read more...

Mary-Elizabeth-Winstead-and-Octavia-Spencer-in-Smashed

Editor’s note: With Smashed hitting limited release this week, please delicately sip (or chug down, your preference) our Sundance review of the film, first published on January 24, 2012. Kate (Mary Elizabeth Winstead) seems to lead a charmed life – she has a loving husband, friends, and a job teaching first grade that she is passionate about. But the one thing that is always present in Kate’s life is alcohol. She and her husband, Charlie (Aaron Paul), spend every night getting (wait for it) smashed on beer, liquor, really just whatever alcohol is available. The drinking (while excessive) appears to be just a harmless part of their lifestyle, but when Kate shows up hungover to work (and throws up in front of her class), one of her students asks if she is pregnant and Kate confirms the lie, figuring it is a better excuse than the truth.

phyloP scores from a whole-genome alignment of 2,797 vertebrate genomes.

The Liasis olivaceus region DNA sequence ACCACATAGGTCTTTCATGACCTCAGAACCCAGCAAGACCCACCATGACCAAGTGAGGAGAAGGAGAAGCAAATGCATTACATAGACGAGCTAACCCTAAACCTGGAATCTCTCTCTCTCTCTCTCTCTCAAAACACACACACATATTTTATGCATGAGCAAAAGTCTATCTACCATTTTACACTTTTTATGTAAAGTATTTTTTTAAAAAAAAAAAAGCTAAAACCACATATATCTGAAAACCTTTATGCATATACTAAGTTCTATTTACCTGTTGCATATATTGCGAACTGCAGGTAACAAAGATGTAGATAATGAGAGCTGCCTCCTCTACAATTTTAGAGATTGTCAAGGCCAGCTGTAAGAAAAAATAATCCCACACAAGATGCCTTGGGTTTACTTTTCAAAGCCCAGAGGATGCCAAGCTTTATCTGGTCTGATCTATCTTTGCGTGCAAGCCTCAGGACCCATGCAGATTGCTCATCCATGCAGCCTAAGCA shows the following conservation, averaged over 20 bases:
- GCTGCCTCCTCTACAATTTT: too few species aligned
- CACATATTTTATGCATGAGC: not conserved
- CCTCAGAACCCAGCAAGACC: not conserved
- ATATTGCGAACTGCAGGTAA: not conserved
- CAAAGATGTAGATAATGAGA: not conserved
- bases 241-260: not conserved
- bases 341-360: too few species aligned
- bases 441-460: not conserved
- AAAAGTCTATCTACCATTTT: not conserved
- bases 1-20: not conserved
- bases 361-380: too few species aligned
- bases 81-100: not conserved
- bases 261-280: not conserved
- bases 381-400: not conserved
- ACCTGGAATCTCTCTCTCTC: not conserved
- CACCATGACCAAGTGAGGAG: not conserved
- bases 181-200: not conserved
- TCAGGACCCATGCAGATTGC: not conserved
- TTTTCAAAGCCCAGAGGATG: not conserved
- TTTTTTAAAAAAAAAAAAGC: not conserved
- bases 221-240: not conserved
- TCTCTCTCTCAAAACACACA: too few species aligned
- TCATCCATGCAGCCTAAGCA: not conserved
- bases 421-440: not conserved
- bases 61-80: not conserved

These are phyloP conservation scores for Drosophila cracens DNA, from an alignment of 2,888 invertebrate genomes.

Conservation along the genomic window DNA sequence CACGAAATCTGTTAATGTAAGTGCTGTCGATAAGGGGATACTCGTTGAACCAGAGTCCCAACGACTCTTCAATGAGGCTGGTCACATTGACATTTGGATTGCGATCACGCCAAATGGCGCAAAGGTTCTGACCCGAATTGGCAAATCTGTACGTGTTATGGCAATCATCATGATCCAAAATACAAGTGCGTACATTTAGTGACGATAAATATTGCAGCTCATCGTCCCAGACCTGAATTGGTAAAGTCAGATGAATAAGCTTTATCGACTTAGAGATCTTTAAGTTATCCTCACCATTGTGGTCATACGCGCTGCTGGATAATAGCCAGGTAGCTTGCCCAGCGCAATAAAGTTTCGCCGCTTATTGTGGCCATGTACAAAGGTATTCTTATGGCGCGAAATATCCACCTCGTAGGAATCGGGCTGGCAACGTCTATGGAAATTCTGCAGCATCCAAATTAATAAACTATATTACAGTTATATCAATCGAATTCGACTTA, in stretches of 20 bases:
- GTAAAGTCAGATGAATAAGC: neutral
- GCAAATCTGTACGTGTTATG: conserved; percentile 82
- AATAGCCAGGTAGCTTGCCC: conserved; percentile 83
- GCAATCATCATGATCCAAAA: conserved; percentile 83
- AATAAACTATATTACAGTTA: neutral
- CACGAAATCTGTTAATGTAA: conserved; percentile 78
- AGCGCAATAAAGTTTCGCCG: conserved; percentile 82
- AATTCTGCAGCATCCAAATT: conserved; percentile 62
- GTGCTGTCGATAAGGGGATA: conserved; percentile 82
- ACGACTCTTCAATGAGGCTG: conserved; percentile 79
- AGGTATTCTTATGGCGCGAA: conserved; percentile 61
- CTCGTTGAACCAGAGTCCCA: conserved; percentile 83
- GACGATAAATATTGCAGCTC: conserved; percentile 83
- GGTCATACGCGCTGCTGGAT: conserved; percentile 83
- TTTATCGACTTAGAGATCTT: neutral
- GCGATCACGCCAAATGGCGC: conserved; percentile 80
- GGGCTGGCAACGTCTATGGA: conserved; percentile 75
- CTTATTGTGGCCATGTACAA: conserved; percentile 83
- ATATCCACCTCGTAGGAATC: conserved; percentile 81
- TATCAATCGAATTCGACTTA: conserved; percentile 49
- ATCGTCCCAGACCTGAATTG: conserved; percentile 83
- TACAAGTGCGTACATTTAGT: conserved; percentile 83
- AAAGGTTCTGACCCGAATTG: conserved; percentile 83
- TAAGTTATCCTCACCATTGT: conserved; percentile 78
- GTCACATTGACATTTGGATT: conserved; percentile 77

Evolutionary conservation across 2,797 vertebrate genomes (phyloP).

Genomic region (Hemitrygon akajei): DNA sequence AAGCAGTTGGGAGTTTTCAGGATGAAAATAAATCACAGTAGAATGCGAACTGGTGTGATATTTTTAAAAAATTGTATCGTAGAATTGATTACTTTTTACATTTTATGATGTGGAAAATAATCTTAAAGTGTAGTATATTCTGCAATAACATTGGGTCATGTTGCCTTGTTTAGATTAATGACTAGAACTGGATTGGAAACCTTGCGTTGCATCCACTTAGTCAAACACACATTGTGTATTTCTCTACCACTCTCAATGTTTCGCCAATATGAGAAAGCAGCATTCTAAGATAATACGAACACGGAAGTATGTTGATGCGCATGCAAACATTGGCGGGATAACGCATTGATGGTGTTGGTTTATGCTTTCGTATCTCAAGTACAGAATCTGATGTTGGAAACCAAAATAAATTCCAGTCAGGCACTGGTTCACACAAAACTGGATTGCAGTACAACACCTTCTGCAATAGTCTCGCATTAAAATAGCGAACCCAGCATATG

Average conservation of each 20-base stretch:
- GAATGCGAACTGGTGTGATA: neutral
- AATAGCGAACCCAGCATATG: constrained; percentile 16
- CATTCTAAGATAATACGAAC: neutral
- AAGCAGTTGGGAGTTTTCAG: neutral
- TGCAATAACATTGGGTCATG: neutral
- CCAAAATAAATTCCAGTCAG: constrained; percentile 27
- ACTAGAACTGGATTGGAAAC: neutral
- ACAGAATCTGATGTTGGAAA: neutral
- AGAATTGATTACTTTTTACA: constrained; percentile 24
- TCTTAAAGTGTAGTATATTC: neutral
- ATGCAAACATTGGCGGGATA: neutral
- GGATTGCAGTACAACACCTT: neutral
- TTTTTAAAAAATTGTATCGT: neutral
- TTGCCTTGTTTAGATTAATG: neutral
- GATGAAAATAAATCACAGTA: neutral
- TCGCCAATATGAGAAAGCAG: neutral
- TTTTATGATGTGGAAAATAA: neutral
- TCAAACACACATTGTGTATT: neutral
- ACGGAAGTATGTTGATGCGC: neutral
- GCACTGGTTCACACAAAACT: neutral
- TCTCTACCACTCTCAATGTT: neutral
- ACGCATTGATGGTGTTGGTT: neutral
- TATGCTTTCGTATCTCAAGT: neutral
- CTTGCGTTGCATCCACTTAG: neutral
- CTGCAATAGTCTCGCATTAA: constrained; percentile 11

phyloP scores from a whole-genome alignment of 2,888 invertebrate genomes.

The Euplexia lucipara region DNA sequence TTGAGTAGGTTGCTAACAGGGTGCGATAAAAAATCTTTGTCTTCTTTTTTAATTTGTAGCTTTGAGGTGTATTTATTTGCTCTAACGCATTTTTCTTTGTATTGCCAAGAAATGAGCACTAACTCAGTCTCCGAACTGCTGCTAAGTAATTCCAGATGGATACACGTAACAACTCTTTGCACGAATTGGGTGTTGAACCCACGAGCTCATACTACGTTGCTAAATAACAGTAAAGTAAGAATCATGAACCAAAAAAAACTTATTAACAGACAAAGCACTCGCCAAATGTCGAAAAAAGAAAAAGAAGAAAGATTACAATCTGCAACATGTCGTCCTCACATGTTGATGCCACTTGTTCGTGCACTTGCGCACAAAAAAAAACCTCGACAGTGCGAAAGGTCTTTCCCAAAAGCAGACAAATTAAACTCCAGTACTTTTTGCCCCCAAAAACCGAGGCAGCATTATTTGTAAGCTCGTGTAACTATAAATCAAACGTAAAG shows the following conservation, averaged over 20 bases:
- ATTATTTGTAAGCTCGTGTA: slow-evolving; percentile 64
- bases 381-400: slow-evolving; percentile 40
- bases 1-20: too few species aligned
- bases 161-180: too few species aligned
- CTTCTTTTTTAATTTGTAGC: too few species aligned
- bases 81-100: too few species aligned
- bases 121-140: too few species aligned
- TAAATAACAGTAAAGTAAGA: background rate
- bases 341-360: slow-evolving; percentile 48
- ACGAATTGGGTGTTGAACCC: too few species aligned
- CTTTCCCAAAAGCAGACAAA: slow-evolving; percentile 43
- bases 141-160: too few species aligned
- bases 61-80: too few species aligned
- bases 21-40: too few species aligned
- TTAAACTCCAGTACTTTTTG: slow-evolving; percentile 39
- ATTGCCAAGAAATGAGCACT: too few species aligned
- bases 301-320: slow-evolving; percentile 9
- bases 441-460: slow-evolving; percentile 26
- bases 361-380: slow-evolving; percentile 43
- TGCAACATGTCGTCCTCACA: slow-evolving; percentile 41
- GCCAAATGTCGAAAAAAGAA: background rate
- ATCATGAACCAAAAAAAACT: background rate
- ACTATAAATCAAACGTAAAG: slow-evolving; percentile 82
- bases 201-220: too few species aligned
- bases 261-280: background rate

read more...

Cloud Atlas releases this month

This September wasn’t a bad way to get out of a summer slump. If any of you were disappointed by this past summer’s films, last month should have picked up your spirits. You were either in awe or disappointment over Paul Thomas Anderon‘s The Master, but whatever camp you fall into, at least you more than likely had thoughts about it. Rian Johnson‘s Looper completely lived up to the hype, wonky time travel logic and all. And we got Dredd 3D and End of Watch, two B-movies which exceeded expectations. Not a bad way to start a new season. There are plenty of offerings for every taste this October including one with a bug-eyed, jacked up, and horrifying Matthew Fox who apparently will be taken down by Tyler Perry. Keep reading for a glimpse at seven other movies you should run and skip to the theaters for.

read more...

TIFF Review Smashed